Making the Grades
Although a minister, Hal's dad (who had been prescribed morphine to ease his dying moments) expressed his last words frankly and crudely, advising his son to find a woman with "perfect" anatomical qualities (unlike Mom).
Years later, Hal (Jack Black) and his best friend Mauricio (Jason Alexander) spend endless evenings roaming nightclubs looking for those perfect females. Never able to recognize the shallowness of their desires (and hardly realizing their own bodies fall somewhat short of physical flawlessness), Hal and Mauricio sift through a bevy of beautiful babes who offer repeated rejections.
But a fated elevator ride changes Hal's life forever. Stuck between floors with self-esteem guru Anthony Robbins (playing himself), their extended discussion ends with Anthony providing a dose of hypnotic suggestion that leaves Hal with an entirely new perspective. Now his eyes will see the inner beauty people posses as opposed to their outward appearance. Within days, Hal is dating Rosemary (Gwyneth Paltrow) who, from Hal's new viewpoint, is a knockout. Yet Mauricio, who sees the Rosemary everyone sees, tries to convince Hal that she's twice the woman he thinks she is.
And for that matter, Shallow Hal is twice the movie I was expecting. Given the infamous reputation of the Farrelly Brothers (responsible for such notables as Dumb And Dumber, Kingpin, and There's Something About Mary), the fact that I left the theater profoundly moved was a tremendous feat. This film holds a strong and sensitive statement regarding our impulse to judge people based on appearances alone. Further, it goes beyond the issues of obese females--although that is definitely the core of the story.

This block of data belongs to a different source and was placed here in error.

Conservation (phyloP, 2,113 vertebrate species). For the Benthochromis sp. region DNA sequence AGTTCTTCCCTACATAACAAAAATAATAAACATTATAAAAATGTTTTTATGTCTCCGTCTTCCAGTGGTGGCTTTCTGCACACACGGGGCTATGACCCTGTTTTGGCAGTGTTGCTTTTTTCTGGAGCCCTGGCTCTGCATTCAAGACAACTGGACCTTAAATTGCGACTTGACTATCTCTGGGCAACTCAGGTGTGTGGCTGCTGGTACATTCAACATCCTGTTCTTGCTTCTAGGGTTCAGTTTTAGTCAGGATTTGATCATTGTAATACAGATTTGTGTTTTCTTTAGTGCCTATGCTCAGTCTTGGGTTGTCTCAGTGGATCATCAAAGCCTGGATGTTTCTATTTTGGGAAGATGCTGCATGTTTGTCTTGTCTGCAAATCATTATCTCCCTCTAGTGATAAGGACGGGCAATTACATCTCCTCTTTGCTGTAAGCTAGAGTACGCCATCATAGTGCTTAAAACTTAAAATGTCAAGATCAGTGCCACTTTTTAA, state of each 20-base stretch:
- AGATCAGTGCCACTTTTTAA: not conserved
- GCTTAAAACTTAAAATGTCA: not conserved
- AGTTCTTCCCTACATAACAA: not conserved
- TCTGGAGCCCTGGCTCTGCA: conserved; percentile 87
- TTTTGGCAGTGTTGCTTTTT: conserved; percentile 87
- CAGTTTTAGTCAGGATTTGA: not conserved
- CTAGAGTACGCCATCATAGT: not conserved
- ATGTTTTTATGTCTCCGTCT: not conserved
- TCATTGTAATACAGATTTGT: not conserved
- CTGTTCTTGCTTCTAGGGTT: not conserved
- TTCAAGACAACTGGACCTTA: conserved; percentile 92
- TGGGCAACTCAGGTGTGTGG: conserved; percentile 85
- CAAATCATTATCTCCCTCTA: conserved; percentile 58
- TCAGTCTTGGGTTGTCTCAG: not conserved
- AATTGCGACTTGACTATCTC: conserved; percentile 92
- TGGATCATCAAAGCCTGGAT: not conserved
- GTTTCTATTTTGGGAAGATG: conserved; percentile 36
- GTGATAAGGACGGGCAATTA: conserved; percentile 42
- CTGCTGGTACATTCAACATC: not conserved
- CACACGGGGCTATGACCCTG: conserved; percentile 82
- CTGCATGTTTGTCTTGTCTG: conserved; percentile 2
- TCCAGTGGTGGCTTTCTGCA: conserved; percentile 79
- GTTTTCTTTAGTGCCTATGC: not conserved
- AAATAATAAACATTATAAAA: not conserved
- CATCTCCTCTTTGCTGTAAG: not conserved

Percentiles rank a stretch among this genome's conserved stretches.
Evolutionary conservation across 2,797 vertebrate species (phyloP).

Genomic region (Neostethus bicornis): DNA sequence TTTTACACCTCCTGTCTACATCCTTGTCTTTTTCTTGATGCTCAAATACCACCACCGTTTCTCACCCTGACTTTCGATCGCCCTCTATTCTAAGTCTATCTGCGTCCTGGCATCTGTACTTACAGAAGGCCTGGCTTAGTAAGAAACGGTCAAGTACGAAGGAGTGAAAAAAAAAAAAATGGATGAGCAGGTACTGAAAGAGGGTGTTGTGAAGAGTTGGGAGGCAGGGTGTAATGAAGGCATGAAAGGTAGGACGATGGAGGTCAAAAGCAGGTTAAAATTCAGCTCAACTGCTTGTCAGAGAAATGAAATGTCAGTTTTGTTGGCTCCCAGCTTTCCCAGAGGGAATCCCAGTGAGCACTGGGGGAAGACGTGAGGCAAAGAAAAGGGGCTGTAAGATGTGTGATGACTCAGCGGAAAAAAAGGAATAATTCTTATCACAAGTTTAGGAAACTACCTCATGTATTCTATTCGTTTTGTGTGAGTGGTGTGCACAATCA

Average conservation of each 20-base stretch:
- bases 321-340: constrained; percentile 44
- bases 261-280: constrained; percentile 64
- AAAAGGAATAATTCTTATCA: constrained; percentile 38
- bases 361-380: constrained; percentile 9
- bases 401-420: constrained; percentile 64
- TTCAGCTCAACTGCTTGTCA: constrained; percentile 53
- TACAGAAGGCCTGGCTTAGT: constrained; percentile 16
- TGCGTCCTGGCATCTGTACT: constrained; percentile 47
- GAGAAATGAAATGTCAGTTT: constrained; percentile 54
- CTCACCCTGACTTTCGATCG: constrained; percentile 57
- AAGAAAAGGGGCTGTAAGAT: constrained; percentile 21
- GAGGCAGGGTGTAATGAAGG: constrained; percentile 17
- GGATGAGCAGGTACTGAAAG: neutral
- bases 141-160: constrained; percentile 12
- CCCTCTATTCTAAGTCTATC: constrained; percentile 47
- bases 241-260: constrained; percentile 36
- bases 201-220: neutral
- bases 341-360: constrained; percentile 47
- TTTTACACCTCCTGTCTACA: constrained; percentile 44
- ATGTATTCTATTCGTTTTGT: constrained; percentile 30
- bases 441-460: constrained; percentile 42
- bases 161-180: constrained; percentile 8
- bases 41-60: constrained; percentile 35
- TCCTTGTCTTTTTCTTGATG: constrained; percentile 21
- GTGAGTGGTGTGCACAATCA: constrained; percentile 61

Sadly, parents wanting to share this meaningful experience with their teens (it's not suitable for young children), will discover the real fat that needs trimming are the many sexual innuendos, crude anatomical comments, profanities, and a scene where a woman disrobes (seen from behind) before getting in bed with a man. Just as Robbins suggests that Hal seek the inner-beauty, audiences will have to decide if it is worth looking past the excessive vulgarities to find the commendable message wrapped inside Shallow Hal.
Discussion Ideas After The Movie
Teaching ideas and topics to discuss about Shallow Hal.
By the end of the movie, you realize there are many people Hal views in a manner different than their actual appearance. Why did he not see Rosemary’s dad in a distorted way? What about his neighbor across the hall?
Could this movie have been just as effective if we would have seen Rosemary from Mauricio’s perspective? Why or why not? What type of anticipation do the creators achieve by not revealing her true outward appearance until the end? How did you react to the “real” Rosemary?
Has there ever been a time when you have misjudged someone based on appearance? What efforts can we make to correct our inherent desire to do this?